There was a point in early 2017 when Jeff Sessions looked like a shrewd political genius. He had been a moderately well-known longtime senator trying to enact tougher restrictions on immigration with little success. In 2015 and early 2016, almost all Republican senators looked at Trump and saw an erratic, unqualified reality-television host, but Sessions saw something none of his colleagues did. Two days ahead of Super Tuesday, Sessions endorsed Trump, appearing at a Trump rally and declaring “at this time, in my best judgment, at this time in America’s history, we need to make America great again,” and putting on a red “Make America Great Again” hat. Sessions didn’t deliver the nomination to Trump all by himself, but he helped — and hurt Senator Ted Cruz — at a key moment.
When Trump won the presidency, Sessions represented one of his few genuine fans in Washington and important connection to the GOP establishment. Trump nominated Sessions to be attorney general, and it appeared heading up the Department of Justice would be the capstone to Sessions career . . .
. . . and then everything went wrong. Sessions recused himself from investigations into Russia’s interference in the 2016 presidential election, and Trump never forgave him. Trump grew more and more openly contemptuous of Sessions, ridiculing him on Twitter, calling him “beleaguered,” “VERY weak,” and “DISGRACEFUL.” Instead of being a capstone to a long career in Washington, Session’s last job in the nation’s capital was a long exercise in perpetual public humiliation.
Sessions decided he wanted another act in public life and ran for the U.S. Senate again — but lost his primary last night to Tommy Tuberville by a roughly 60–40 margin.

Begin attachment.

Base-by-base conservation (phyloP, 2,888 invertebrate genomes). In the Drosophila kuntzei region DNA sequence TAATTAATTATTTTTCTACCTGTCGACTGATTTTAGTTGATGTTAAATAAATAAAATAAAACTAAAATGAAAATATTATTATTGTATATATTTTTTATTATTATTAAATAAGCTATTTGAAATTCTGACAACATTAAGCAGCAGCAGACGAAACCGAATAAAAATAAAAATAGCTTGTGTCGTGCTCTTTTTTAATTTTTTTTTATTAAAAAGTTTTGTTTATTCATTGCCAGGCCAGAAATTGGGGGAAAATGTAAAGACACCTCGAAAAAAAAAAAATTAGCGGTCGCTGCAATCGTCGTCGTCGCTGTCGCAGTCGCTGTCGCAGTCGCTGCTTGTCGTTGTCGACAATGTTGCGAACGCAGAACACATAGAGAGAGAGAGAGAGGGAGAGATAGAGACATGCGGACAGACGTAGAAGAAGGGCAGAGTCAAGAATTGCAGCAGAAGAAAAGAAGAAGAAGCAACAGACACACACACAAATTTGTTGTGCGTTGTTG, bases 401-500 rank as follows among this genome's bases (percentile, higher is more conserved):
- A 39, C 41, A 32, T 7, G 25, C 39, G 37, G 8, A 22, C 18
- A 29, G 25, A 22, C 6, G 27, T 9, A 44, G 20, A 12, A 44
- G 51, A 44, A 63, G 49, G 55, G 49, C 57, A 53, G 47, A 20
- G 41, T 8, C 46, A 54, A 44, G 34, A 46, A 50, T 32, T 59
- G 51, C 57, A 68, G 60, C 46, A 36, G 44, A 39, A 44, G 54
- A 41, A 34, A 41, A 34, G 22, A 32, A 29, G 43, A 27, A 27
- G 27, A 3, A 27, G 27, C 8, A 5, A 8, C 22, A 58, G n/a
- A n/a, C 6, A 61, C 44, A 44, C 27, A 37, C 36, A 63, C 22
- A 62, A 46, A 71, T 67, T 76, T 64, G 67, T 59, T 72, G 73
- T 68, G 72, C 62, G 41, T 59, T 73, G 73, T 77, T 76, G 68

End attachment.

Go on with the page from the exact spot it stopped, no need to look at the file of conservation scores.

Perhaps the former Alabama senator will stand as a cautionary tale to future senators. Sessions thought he knew Trump, or that he could influence Trump or that Trump would understand if he made decisions contrary to the president’s wishes. Sessions bet completely wrong on all fronts. After his humiliating experience in Trump’s cabinet, Sessions bet that he could win his old seat back, and that his longtime reputation would overcome criticism from a president who still disdained him. Sessions bet wrong again.
Last night, in his concession speech, you could see Sessions coming to terms with the fact that his journey in American politics has come to an end — talking about his younger years and victories from long ago. Defeat is not dishonorable, but it stings nonetheless. The endorsement of Trump that looked like his shrewdest maneuver in 2016 now looks like the first domino in a series that led to his departure from public office.
The next time some outsider celebrity comes along, seeking to run for president, senators should contemplate whether that figure sees loyalty as a two-way street, and just what they would receive in exchange for their endorsement — and whom they are empowering through their endorsement.